• Internal tests that easily become external canaries
  • Regional rollouts

As more companies start to use feature management, these incremental rollouts are not the headaches they once were. Companies can be safer and smarter with how and when they expose features to their end users.

If you want to get started with feature flagging, check out featureflags.io a resource we made for the community to learn best practices.  

22 Dec 2016

Beta Testing using Feature Flags

LaunchDarkly Feature Toggle Beta

It’s best practice for products to have some sort of beta – a way to collect customer feedback and test performance before releasing to everyone. In an era of continuous delivery, we are delivering new features and experiences more frequently and with less time to gather thorough customer and performance feedback. With this increased cadence, product teams are having to make betas shorter, forego them altogether, or slow down their release cadence to gather adequate customer feedback.

Challenges of traditional betas:

  • Coordinating Opt-Ins: It sometimes takes weeks or months to gather customer opt-ins to test new betas. You also have to organize the distribution of beta keys (ex. for early access to games) and reminder emails.
  • Organizing Focus Groups: Getting feedback from focus groups is often time consuming and expensive, creating a long feedback loop that lengthens the release process.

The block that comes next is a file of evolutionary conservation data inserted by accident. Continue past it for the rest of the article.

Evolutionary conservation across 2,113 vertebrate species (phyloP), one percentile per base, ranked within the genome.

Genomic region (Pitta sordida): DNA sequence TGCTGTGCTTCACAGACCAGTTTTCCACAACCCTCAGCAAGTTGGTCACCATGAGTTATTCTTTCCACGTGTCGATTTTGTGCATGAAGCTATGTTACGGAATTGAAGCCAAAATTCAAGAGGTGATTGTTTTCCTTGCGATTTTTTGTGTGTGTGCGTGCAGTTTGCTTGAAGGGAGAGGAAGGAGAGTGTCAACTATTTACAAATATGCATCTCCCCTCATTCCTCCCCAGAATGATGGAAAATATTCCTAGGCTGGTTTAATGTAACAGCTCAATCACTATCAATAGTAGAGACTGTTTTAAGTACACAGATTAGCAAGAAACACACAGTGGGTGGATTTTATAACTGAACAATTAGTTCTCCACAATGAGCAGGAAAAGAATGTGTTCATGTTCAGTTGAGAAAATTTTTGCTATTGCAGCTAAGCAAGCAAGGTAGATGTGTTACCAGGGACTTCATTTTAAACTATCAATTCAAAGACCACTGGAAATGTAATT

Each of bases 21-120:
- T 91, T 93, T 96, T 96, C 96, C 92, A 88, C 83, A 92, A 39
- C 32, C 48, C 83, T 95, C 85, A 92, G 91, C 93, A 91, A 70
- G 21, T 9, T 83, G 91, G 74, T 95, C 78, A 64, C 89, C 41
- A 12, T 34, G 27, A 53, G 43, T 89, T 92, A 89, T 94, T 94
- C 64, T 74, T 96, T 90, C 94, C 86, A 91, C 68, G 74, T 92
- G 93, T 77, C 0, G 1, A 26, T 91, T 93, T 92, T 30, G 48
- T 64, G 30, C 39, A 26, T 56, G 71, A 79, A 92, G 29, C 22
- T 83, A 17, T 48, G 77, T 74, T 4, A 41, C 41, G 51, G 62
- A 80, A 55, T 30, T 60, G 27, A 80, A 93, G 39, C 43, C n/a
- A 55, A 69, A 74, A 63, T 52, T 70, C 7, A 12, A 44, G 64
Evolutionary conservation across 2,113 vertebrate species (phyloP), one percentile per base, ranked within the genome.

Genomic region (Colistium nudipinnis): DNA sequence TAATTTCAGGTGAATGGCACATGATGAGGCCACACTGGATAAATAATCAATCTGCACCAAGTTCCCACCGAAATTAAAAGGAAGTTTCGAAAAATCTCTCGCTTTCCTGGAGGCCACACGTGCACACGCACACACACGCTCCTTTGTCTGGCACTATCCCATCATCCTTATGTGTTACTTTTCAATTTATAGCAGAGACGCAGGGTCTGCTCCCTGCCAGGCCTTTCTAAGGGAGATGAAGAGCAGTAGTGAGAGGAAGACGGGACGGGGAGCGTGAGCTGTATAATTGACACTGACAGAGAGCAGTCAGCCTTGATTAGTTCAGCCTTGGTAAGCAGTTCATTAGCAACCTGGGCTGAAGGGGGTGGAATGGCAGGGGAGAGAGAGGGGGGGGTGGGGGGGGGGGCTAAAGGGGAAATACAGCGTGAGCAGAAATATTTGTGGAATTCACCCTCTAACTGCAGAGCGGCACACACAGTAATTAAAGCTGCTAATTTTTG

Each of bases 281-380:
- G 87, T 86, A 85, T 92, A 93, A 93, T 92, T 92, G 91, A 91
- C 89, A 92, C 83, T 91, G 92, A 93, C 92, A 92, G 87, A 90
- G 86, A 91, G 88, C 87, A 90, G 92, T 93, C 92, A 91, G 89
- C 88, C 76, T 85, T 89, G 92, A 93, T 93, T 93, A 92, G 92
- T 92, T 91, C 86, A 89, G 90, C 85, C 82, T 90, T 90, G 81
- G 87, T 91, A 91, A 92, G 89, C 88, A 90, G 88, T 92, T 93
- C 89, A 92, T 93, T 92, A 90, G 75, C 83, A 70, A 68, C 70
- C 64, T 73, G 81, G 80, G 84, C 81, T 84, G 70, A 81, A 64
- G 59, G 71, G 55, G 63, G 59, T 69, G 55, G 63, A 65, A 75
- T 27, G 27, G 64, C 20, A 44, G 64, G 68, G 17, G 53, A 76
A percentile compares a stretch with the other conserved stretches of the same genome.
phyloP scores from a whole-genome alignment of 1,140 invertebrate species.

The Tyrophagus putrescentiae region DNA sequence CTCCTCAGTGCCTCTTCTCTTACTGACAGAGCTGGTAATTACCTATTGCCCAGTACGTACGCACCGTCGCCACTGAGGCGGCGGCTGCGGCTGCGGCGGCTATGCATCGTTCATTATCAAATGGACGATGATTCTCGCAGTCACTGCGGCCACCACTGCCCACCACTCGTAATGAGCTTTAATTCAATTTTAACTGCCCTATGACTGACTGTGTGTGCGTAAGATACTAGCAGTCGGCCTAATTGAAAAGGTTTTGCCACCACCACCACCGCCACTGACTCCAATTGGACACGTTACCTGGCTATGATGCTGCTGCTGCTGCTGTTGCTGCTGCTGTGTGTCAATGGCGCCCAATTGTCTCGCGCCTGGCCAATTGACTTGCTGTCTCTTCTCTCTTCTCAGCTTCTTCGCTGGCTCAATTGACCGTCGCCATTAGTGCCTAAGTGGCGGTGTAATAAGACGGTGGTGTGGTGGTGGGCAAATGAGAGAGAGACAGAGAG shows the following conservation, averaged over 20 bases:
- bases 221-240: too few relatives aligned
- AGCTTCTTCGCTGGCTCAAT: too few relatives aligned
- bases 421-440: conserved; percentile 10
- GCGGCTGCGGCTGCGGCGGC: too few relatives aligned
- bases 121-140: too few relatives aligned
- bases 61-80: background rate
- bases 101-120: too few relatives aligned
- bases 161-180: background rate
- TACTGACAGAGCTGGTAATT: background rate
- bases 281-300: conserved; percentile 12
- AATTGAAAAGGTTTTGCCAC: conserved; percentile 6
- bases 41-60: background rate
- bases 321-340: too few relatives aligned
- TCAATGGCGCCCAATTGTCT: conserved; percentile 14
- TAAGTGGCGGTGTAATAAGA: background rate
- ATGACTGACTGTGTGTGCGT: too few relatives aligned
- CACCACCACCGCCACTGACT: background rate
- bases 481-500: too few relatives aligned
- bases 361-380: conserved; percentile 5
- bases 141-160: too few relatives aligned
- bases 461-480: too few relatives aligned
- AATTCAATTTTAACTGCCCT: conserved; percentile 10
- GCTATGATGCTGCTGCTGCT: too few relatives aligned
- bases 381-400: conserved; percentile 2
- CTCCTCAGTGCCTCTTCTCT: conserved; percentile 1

• Opt-Out: If customers opt-in to a beta and don’t like the experience, then they will want a simple mechanism to switch back to the production version.
  • Granular Betas: It is very difficult to do targeted betas based on user attributes or to perform incremental percentage rollouts of new beta features.

Feature toggles

To overcome these challenges, smart product teams are beginning to run betas with feature flags/toggles. These are mechanisms for granularly controlling software releases, allowing you to control the timing and visibility of a beta release.

Currently, many betas are tied to code releases and are managed by a config file or database.  This approach requires engineering time or custom mechanisms to opt-in users.

With feature toggles, you can empower product, marketing, sales, and even customers (themselves) to opt-in new to a new beta experience.

Feature Toggle Beta Test LaunchDarkly

In this simple example, you can use a toggle to control the visibility of a new beta feature. Ideally, this toggle would be part of a user interface that could be controlled by a non-technical team member. The code, itself, could be deployed off and then turned on via the toggle.

Beta Test Percentage Rollout with Feature Toggle LaunchDarkly

Moreover, you can also use the toggle to control the percentage of users who get the beta experience. For instance, you could release the new beta experience and have it rolled out to 0% of users. You could gradually increase the rollout percentage from 1% to 5% to 20% and more, collecting customer and performance feedback along the way.